An old German-Jewish friend of mine, Rainer (suggesting a military leader), who luckily spent most of his youth in the U.K. thanks to the Kindertransport which saved some young Jews from the Nazis, remained a soccer fan all his life, occasionally breaking out into the cheer “Up Arsenal!”—and although a follower of the Arsenal Football Club of the Islington area of London he never called them “The Gunners” but always just Arsenal, just as Leeds is Leeds and seldom “The Peacocks.” I spent a great deal of time in Spain and never heard Real Madrid referred to as “Los Blancos” but only as Real Madrid; the Barcelona team was occasionally called Barca, a short version the way Philadelphia is Philly. European sports don’t seem as hung-up on nicknames as American sports are. It would never occur to me to say I’m a New York rather than a Yankee fan, and if that’s in part because there are more than one New York baseball team, were I from Pittsburgh I might be a fan not of “Pittsburgh” but of the Pirates.
Some teams sound as if they were clothing advertisers: the Boston Red Sox and on the South side of Chicago the White Sox, reminding historically aware fans the city was once represented by the White Stockings—as the Cincinnati Reds were once the Red Stockings. That they’re the Reds now only indicates the principle color of their uniforms, as was the case with the old St. Louis Browns. The name of the other Browns may seem to honor team colors but is actually a reminder of the self-advertisement of the monomaniacal original owner of the Cleveland football club. As a kid I followed the Class D Greenies, so named for the logical reason they played in Greenville—where I don’t recall seeing many robins until the Greenies became for no good reason The Robins . . . and died within the year for poor attendance. Which reminds me that other teams have avian names for no apparent reason other than people’s love of birds. Is St. Louis known for cardinals as it is for the Cardinals? Is Baltimore a particularly notable home for orioles the way it is for the Orioles?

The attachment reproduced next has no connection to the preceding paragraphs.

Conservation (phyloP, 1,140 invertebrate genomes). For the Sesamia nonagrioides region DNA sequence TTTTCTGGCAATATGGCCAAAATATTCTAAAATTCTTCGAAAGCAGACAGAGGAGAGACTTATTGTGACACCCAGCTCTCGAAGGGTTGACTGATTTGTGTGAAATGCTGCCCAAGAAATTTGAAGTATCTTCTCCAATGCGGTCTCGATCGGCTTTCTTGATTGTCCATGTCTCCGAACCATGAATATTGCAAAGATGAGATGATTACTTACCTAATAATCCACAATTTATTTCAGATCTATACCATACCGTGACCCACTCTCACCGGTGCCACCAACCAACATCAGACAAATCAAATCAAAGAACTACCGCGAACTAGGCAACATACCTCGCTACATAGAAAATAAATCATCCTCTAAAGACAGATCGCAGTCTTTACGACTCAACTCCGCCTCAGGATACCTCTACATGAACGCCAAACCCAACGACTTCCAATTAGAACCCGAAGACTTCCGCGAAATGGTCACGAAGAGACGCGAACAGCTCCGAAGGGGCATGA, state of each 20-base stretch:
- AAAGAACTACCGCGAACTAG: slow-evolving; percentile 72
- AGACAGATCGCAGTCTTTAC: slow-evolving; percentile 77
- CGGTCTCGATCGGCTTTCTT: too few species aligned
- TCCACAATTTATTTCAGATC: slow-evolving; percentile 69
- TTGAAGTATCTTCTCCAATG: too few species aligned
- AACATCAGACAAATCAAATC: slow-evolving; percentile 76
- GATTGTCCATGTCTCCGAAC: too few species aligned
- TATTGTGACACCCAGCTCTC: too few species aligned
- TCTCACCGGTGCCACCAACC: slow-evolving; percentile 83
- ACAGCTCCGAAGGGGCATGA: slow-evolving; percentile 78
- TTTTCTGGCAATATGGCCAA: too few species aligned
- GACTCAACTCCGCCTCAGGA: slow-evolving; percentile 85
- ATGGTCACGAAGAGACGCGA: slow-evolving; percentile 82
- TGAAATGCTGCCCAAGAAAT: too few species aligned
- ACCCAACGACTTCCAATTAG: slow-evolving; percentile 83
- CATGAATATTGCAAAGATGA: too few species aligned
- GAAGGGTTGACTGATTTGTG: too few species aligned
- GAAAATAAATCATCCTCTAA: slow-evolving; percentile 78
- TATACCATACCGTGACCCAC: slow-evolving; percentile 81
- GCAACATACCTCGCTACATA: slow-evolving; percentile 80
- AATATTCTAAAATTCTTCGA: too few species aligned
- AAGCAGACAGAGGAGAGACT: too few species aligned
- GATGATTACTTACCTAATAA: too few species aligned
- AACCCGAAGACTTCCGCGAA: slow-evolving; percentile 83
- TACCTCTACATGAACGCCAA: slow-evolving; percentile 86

There’s no reason to ask similar questions about certain land animals . . . and some avian. Eagles aren’t generally loved, even in the “City of Brotherly Love,” but respected for their talons: hence the Philadelphia Eagles. Hence Atlanta’s Falcons. There may be no bears roaming the streets of Chicago or tigers frightening the Detroit population, but the Chicago Bears on the football field and the Detroit Tigers on the baseball diamond are appropriately named for the tone of aggressiveness (unlike Chicago’s Cubs, which sounds too cuddly). The athletic teams of North Carolina State University, The Wolfpack, have a perfect name, since a team should be a co-operative group of aggressors. I hope there is no team called the Pussycats—but who knows what the future holds? I hope it doesn’t hold a name change of San Francisco’s Golden State Warriors to the Pacifists. By now at the probable latest the reader knows where I’m going—or have arrived at.